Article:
Lord Frost demands EU shows more 'common sense' over Northern Ireland
Lord Frost demands EU shows more ‘common sense’ over Northern Ireland as he warns Brexit protocol is ‘not sustainable’ unless Brussels agrees to tone down checks
- Lord Frost has demanded ‘common sense’ from the EU over Northern Ireland
- Brexit minister warned the protocol is not ‘sustainable’ unless changes are made
- Negotiations ongoing with the EU over how to change the post-Brexit rules
Lord Frost has demanded more ‘common sense’ from the EU as he warned the Northern Ireland Protocol is ‘not sustainable’ unless checks are toned down.
The Brexit minister ramped up pressure on Brussels as he visited the province to meet business and community representatives angry about the rules.
Sectarian tensions have been fuelled by a raft of checks on goods at the ports of Belfast and Larne, with unionists protesting about obstacles to trade with the British mainland.
New DUP leader Edwin Poots has accused the EU of using Northern Ireland as a ‘plaything’ to punish the UK for leaving the bloc.
Lord Frost (right) has been negotiating Maros Sefcovic over changing the Northern Ireland protocol rules
There have been rising concerns that the post-Brexit rules agreed by Boris Johnson are fuelling sectarian tensions in Northern Ireland. Pictured, Loyalist protests in Belfast last month
Lord Frost said last night: ‘It is clear from the conversations we have had with businesses here today that the way the protocol is operating is presenting various challenges. I’ve heard from business groups how some suppliers in GB are beginning to stop sending products into Northern Ireland.
‘We have also heard about reduced availability of choice, cancelled deliveries, products being pulled, interference with movements.
‘The protocol relies on cross-community support but this situation does risk undermining that. Our number one priority as the UK Government is protection of the Good Friday Agreement in all its dimensions, north-south and east-west, and that is the top priority of the protocol itself.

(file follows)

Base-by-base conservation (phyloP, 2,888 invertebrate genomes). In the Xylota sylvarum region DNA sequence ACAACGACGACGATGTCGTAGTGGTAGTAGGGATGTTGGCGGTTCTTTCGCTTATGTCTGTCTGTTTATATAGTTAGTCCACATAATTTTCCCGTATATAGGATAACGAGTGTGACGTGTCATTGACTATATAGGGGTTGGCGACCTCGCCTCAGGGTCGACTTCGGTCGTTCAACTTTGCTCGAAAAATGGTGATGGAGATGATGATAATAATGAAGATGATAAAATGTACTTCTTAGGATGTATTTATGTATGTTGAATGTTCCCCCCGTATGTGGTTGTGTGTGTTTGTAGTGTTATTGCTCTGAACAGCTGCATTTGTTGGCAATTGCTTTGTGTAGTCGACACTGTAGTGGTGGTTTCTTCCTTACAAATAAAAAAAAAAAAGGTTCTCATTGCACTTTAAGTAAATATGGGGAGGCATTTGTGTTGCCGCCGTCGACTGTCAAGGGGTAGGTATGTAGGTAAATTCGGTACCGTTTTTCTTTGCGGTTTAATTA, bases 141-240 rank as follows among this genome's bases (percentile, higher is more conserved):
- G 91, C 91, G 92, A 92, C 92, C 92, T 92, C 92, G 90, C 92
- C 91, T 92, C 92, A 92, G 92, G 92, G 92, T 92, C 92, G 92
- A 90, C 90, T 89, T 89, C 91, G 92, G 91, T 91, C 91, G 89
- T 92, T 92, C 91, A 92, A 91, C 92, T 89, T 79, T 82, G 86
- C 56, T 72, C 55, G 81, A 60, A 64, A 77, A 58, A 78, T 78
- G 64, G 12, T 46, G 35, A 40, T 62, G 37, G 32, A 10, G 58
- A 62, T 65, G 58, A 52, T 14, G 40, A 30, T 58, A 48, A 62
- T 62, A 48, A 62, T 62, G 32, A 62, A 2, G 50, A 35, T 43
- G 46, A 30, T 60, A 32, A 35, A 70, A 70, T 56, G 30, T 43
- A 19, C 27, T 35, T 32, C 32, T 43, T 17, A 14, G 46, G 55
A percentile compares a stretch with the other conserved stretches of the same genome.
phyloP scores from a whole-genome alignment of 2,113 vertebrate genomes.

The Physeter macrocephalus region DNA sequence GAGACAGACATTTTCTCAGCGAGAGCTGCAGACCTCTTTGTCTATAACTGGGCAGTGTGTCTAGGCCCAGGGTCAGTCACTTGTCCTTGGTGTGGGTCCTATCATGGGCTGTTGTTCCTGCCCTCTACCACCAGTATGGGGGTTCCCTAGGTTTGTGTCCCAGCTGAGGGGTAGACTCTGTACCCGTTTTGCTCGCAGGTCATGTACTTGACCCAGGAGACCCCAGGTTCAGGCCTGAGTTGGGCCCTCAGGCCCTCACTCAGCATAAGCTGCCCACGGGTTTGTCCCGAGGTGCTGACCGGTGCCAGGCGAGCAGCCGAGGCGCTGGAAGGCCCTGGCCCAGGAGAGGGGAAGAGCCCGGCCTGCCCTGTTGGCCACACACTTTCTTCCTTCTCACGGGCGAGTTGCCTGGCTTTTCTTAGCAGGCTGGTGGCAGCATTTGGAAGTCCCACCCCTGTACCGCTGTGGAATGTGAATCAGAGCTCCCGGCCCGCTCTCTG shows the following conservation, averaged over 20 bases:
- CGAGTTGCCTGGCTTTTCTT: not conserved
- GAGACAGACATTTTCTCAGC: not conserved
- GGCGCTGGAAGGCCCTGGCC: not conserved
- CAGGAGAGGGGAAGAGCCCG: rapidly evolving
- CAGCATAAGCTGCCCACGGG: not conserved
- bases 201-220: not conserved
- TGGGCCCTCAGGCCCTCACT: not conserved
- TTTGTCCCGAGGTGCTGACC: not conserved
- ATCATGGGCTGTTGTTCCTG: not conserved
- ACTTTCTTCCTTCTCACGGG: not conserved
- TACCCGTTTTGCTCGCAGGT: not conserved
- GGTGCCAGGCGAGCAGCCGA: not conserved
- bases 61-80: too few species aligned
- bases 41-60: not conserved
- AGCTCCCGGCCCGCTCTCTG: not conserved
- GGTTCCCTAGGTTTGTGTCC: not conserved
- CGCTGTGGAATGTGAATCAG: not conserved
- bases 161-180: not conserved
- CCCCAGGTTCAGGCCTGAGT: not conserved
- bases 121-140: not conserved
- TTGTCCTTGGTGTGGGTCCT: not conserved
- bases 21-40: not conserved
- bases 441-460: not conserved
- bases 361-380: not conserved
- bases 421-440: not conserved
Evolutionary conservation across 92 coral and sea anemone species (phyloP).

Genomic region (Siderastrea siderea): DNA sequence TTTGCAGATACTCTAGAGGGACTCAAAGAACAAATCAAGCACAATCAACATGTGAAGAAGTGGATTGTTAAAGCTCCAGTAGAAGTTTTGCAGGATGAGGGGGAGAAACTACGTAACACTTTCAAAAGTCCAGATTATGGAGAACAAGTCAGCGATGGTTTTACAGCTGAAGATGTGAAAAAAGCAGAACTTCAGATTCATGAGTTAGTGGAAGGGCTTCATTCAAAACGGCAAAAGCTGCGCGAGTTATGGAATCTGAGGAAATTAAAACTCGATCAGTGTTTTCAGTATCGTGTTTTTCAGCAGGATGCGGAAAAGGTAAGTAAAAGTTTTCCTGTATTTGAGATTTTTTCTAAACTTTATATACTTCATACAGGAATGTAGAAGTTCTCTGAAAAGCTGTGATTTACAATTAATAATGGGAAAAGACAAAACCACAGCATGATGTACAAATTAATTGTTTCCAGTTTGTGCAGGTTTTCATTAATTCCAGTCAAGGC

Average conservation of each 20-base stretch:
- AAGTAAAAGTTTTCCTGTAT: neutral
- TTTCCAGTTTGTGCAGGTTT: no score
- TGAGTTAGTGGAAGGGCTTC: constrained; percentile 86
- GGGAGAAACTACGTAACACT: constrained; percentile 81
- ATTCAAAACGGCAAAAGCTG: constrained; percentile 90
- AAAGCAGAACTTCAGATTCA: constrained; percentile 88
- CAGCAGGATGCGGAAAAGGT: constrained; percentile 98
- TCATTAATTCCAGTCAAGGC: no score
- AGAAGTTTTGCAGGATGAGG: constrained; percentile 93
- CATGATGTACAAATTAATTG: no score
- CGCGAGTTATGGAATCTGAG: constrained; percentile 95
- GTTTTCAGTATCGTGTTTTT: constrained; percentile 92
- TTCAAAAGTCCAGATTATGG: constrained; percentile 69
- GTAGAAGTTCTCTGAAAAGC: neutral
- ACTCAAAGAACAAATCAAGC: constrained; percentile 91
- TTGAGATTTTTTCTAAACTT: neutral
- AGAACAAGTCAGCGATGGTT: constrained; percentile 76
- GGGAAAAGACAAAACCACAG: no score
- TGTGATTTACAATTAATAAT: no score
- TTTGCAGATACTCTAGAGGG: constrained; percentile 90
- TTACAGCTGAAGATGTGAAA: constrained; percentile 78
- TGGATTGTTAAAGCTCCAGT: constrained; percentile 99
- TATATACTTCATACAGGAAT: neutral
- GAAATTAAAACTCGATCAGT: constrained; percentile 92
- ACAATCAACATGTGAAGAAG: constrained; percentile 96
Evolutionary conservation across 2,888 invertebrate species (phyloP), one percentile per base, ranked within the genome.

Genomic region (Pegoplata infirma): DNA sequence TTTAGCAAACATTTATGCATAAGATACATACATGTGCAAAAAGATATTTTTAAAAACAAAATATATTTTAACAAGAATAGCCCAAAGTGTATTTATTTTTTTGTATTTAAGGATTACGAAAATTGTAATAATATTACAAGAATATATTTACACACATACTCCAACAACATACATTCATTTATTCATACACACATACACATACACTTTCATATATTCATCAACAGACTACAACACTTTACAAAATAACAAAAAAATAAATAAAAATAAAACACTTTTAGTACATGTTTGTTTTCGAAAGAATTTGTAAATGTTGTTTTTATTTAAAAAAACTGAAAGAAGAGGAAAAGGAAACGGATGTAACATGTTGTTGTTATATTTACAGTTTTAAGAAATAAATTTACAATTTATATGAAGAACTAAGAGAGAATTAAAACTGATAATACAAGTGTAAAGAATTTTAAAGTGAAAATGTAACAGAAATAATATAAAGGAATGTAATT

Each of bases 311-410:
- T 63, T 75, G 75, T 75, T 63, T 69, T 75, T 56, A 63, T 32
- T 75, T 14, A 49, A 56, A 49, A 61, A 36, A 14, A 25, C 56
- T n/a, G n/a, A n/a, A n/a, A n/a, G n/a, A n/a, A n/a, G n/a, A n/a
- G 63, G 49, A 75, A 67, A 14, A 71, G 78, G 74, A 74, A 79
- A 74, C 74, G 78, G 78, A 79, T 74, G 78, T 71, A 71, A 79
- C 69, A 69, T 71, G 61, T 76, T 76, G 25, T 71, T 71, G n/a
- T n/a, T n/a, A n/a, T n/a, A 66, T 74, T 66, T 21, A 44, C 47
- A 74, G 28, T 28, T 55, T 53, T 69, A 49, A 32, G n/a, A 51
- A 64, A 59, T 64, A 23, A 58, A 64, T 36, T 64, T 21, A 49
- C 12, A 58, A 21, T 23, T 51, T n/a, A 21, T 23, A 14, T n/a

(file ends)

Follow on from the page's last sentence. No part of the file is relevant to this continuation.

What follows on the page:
‘We hope the Commission share that view, although if so they aren’t always as clear about it as they could be.’
The peer added: ‘The major issue that worries us now is the EU continues to want to treat the regulatory boundary in the Irish Sea as if it were like any other external border, despite the obligations of the protocol to facilitate trade between Great Britain and Northern Ireland, to avoid controls at the ports and airports of Northern Ireland to the most extent possible.
‘We are committed to working through the issues with the EU, to find a way forward and have been doing so intensively for the last few months. We have proposed a range of solutions to the existing problems but progress is limited. We do think the EU needs to show more common sense and pragmatism.
‘It is hard to see the protocol as currently operating could be sustainable for long and we continue to consider all other options.’
Mr Poots stepped up his attack on the EU yesterday as he pointed out that once grace periods end more checks will be carried out on goods from Britain than take place in Rotterdam.
He accused the bloc of doing ‘demonstrable harm to every individual in Northern Ireland’, warning that Boris Johnson has grounds to suspend the protocol automatically.
But European Commission vice-president Maros Sefcovic – who is leading negotiations with Lord Frost over changing the rules – dismissed the criticism, making clear that axing the protocol is not on the cards.
New DUP leader Edwin Poots has accused the EU of using Northern Ireland as a ‘plaything’ to punish the UK for Brexit
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